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‘A lot of work’ before Turkish Cypriot harmonisation with EU law

The two leaders with UN envoy Espen Barth Eide and the European Commission's Maarten Verwey (second right) on Wednesday



Much work remains to be done to bring the Turkish Cypriot community up to speed with European law, President Nicos Anastasiades said on Wednesday.

Following a joint meeting with the director of the European Commission’s structural reform support service Maarten Verwey, Anastasiades said they had a chance to “review the status of the Turkish Cypriot community’s familiarisation with the European acquis [communautaire]”.

An ad-hoc committee set up under European Commission president Jean-Claude Juncker will forward its detailed report to each side to review, the president added.

Asked whether the Turkish Cypriot community has inched closer to harmonisation with EU law, Anastasiades declined comment other than “a lot of work is required”.

Speaking of the necessity of the committee’s mandate, Anastasiades offered as an example the adoption of the euro by a reunified Cyprus from day-one.

“It is very important to have the euro adopted from the first day [post-solution],” he said.

“In order to do this, the banks must be able to respond, while at the same time we must know the cost of the solution beforehand.”

Anastasiades was referring to an effort to estimate the total cost of a comprehensive solution to the Cyprus problem by the International Monetary Fund and the World Bank, which has been held back because the Turkish Cypriots have not disclosed the necessary economic data.

“There is still no breakthrough in this regard,” the president said.

“It seems they are facing problems or setting such preconditions as to defeat the purpose of the data review.”

In a statement, Verwey said that, since mid-2015, the commission has “organised 34 missions to Cyprus by more than 200 officials to assist the bi-communal ad hoc committee for EU preparation”.

“This is an ongoing effort,” he said.

“The unique context of the Cyprus settlement negotiations process imposes certain limitations on our work and our findings at this stage do not cover the entire EU acquis.”

Nevertheless, he noted, significant progress has been made, and “I believe that we now have a far better understanding of the level of preparedness for the EU of the Turkish Cypriot community than before”.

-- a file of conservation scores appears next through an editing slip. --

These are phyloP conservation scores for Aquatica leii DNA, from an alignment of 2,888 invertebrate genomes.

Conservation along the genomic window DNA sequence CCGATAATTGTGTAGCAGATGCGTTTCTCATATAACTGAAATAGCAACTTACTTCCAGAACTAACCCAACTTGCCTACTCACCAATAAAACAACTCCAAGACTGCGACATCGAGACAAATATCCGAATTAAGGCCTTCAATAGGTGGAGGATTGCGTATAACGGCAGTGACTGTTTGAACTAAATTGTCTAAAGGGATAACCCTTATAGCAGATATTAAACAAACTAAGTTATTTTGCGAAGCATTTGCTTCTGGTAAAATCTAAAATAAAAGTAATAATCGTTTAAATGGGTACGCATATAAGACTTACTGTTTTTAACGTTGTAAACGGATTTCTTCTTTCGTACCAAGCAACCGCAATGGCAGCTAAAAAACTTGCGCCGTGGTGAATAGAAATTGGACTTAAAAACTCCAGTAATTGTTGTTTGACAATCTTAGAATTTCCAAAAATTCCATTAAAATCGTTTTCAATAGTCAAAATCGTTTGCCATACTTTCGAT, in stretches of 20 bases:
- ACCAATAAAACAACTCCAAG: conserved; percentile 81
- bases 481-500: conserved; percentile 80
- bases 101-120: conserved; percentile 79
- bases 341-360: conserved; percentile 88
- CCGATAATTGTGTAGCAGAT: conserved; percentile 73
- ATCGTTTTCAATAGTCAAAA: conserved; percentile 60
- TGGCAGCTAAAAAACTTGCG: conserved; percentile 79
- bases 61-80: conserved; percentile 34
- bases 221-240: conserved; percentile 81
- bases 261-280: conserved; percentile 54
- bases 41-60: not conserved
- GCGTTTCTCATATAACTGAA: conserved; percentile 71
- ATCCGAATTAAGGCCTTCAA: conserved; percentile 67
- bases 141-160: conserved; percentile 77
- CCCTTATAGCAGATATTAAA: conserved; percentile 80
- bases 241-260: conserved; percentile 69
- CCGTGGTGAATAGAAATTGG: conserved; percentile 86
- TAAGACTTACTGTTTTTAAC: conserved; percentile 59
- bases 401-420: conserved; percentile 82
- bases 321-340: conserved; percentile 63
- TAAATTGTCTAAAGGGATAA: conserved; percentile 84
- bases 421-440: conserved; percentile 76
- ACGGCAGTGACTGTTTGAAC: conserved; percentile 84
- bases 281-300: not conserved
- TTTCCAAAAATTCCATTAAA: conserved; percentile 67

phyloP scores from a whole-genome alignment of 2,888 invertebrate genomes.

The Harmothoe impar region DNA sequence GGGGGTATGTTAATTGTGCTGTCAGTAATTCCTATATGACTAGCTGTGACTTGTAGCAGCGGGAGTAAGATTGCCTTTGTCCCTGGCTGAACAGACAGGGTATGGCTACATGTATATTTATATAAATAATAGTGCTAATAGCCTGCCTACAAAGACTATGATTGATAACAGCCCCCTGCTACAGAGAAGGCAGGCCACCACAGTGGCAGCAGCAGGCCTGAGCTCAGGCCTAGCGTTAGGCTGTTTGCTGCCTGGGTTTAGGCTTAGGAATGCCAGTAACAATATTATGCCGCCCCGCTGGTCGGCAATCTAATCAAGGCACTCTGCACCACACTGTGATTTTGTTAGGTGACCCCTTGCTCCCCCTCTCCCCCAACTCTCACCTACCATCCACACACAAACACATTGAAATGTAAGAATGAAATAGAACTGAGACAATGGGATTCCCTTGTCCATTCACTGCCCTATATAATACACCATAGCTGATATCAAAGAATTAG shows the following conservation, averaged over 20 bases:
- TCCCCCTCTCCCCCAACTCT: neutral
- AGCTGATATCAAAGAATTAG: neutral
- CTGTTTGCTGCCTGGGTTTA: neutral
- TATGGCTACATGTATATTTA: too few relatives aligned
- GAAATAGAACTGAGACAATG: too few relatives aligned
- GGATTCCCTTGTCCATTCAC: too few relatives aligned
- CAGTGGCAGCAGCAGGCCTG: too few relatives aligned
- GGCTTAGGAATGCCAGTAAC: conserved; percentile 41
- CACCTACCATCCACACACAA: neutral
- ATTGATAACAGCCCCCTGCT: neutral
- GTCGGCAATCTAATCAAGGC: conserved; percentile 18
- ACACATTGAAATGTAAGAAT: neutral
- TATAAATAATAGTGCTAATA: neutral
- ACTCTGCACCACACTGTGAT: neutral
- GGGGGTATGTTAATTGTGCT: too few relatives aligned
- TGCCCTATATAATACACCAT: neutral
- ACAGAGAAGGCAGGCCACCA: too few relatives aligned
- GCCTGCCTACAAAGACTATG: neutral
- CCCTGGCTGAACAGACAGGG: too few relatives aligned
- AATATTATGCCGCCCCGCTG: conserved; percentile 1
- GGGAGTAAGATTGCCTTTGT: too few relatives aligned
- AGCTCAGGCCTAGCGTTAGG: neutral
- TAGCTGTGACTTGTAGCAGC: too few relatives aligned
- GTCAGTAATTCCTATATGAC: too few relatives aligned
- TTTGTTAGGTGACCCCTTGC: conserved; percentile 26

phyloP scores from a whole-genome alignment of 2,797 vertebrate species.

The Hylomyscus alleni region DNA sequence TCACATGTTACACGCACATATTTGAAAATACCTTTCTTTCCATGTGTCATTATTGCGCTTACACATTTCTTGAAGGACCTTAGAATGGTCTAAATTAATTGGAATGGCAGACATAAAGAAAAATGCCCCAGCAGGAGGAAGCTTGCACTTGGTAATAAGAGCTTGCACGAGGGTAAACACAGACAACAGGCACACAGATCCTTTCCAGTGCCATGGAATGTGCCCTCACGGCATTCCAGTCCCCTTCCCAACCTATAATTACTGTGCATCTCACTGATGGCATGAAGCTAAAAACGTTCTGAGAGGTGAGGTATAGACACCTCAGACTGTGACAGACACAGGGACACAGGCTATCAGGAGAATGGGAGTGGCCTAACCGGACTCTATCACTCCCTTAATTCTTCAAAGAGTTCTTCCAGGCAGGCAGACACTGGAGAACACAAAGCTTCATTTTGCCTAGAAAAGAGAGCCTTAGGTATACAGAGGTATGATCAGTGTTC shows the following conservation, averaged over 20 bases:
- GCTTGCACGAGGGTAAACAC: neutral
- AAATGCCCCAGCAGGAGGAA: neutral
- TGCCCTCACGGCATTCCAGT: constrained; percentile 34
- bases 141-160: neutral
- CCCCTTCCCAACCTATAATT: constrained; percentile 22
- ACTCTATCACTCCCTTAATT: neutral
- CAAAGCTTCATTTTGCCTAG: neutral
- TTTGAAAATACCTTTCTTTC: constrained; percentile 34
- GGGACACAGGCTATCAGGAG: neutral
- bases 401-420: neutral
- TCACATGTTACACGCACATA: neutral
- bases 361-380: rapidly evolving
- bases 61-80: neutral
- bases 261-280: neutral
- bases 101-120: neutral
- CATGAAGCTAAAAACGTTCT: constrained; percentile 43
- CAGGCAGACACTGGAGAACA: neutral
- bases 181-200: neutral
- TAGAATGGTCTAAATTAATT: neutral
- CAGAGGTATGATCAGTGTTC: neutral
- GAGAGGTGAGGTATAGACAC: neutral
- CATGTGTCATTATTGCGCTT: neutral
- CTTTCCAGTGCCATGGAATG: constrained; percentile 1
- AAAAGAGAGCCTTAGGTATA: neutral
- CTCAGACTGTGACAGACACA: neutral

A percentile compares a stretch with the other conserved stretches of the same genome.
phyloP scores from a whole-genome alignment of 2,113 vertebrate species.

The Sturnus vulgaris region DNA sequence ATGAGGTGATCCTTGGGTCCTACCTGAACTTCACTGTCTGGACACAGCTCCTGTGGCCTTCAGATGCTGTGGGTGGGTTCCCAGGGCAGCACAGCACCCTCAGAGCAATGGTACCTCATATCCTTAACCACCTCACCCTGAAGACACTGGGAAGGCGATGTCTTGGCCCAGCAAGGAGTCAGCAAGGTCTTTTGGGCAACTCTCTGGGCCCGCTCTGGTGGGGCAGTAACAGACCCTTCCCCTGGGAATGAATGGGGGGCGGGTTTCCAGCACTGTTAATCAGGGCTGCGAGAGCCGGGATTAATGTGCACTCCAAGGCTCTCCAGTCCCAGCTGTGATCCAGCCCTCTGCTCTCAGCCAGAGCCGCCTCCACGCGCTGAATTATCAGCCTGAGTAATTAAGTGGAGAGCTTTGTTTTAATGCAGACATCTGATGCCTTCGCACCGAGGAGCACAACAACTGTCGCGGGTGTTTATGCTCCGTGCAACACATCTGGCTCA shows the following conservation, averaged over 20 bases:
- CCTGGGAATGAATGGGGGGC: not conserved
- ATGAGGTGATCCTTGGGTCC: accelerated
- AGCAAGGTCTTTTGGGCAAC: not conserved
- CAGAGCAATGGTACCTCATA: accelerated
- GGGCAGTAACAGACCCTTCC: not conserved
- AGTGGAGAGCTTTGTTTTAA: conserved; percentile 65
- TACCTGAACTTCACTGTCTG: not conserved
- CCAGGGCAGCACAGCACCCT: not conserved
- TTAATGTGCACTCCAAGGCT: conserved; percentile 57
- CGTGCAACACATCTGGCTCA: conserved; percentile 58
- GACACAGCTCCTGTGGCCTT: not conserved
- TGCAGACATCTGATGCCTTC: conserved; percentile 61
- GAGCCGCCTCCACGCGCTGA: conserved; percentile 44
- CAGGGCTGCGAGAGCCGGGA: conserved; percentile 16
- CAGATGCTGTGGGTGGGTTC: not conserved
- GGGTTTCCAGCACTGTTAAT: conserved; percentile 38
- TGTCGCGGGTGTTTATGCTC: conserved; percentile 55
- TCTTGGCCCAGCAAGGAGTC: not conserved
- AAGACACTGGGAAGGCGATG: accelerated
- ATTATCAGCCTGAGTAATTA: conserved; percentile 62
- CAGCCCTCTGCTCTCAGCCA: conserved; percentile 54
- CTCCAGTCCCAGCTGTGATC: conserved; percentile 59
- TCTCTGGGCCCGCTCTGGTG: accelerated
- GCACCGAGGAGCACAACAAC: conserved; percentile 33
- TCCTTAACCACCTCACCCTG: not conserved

“From our side we stand ready to continue our support through commission experts, deploying technical assistance upon request, involving private sector experts and member state officials and assisting with analysis and advice in a partnership with other international actors,” Verwey said.

Meanwhile, Turkish Cypriot leader Akinci also met with World Bank vice-president for Europe and Central Asia Cyril Muller.

In a statement, Akinci said he was briefed on preparatory work to identify the financial and social impact of a possible solution.

He stressed the importance of expediting work relating to the implementation of a federal solution.

Akinci said banks in the north did not have access to international funds because the breakaway state was not recognised.

He said €3m had been earmarked by the EU to fund stress tests and reviews – a job that must be done with or without a solution.

However, he said, the matter stalled because of disagreements within the administration in the north.

According to Akinci, the finance minister, Serdar Denktash, told him the Turkish Cypriots didn’t need anyone’s money and they could cover their requirements on their own.

Later, Akinci said, they found a formula of providing the data the EU wanted without the Greek Cypriot side knowing before a settlement.

But the latest he heard was the administration in the north did not want the EU’s money, a stance that Akinci considers wrong.

He said he spoke to Denktash about it, asking him to change his stance because it gives Anastasiades “the opportunity to criticise us before the EU officials”.

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